Boys of '86 recount Newcastle thrashing

Five players tell Ian ‘Moose’ Abrahams about West Ham United’s biggest-ever win over Newcastle United
Ahead of Monday’s celebration of the Boys of ’86 at the Boleyn Ground, five players tell Ian ‘Moose’ Abrahams about West Ham United’s biggest-ever win over Newcastle United 30 years ago…
My earliest memory of West Ham United and Newcastle United was one of my favourite Hammers strikers, Bryan ‘Pop’ Robson.

I never knew why he was called ‘Pop’ until a year or so ago when I asked him. It hails back to his school days when he was given the nickname after the breakfast cereal Rice Krispies, whose moniker was ‘Snap, Crackle and Pop’ after the noise they made when milk was added.

Pop was a star in the 1970s but, in the 1980s, there is only West Ham versus Newcastle match worth talking about and, with the help of five men who played in the game, let’s all remember West Ham 8-1 Newcastle from 21 April 1986 – a historic game for one West Ham legend in particular.

West Ham were chasing the title, while Newcastle had just played at Chelsea and were mid-table, ahead of one of the most surreal nights the Boleyn Ground has even seen.

Alvin Martin opened the scoring with a volley past Martin Thomas. The Newcastle goalkeeper was not really fit and after seeing Neil Orr, Ray Stewart and a Glenn Roeder own-goal fly past him, failed to emerge for the second half.

Newcastle legend Peter Beardsley was playing up front that night. “I said to Willie McFaul at half-time, I'll go in goal,” Peter told me, “but he said ‘No’, as I was too little. Instead Chris Hedworth went in goal.”

Peter’s chance to don the gloves was still to come, though. When Martin’s header went in, Hedworth dislocated his shoulder after colliding with the post.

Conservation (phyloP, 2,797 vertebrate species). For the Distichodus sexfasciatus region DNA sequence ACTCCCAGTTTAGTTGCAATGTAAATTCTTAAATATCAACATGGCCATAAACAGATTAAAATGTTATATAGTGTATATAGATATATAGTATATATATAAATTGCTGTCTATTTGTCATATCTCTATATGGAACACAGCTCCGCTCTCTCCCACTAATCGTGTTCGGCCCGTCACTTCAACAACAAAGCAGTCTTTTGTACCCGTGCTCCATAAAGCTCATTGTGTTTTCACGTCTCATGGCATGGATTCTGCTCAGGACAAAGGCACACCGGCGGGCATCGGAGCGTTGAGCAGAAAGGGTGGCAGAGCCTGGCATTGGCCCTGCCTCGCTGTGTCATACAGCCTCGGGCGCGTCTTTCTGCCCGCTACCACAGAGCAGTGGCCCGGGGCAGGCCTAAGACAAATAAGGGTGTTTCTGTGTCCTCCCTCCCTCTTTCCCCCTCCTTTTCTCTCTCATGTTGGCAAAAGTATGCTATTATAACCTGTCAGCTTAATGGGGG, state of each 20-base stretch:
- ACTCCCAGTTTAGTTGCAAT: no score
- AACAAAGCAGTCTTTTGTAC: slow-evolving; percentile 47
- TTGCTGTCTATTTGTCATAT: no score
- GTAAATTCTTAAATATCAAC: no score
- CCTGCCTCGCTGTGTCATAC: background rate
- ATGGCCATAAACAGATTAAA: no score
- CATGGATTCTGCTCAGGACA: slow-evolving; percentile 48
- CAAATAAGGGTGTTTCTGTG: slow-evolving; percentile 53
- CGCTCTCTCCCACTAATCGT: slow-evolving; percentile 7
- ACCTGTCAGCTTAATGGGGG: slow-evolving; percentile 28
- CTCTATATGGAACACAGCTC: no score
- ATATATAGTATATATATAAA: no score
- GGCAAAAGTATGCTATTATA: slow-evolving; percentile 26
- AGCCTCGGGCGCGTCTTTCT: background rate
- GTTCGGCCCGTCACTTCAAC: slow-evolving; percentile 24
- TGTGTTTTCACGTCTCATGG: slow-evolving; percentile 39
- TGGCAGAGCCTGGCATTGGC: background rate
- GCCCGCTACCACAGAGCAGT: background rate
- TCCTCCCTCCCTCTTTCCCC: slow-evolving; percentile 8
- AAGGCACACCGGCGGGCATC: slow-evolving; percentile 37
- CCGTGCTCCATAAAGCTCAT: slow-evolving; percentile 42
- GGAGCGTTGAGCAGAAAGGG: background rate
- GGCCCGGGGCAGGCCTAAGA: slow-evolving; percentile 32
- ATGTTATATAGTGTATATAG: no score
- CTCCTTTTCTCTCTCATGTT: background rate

“I took the shirt straight away, It was massive on me and it was before the days of the big gloves keepers wear today” Peter said. “I only let in three goals – one from Frank McAvennie, one from Paul Goddard and then, most famously, a penalty from Alvin Martin.”

I spoke to Alvin about that spot-kick, which saw him go into the record books as the only player to score a top flight hat-trick against three different goalkeepers.

“All the crowd were shouting my name when we given the penalty, and Ray Stewart had picked the ball up,” said the centre-back. “I had to wrestle the ball from Ray. We’d been enjoying our football, knowing the game was won, and as bad as it was for Newcastle, it was a great night for us.

“Ray was our regular penalty-taker and to be fair I got a rollicking from John Lyall when we got back into the dressing room. I’d never taken a penalty before. In fact, it was the only one I ever took in my career. John was annoyed because he looked upon it as being unprofessional. We were still in with a shout for the title and his point was it could’ve gone down to goal difference. I could see where he was coming from but I scored it, thank God!”
I had to wrestle the ball from Ray. We’d been enjoying our football, knowing the game was won, and as bad as it was for Newcastle, it was a great night for us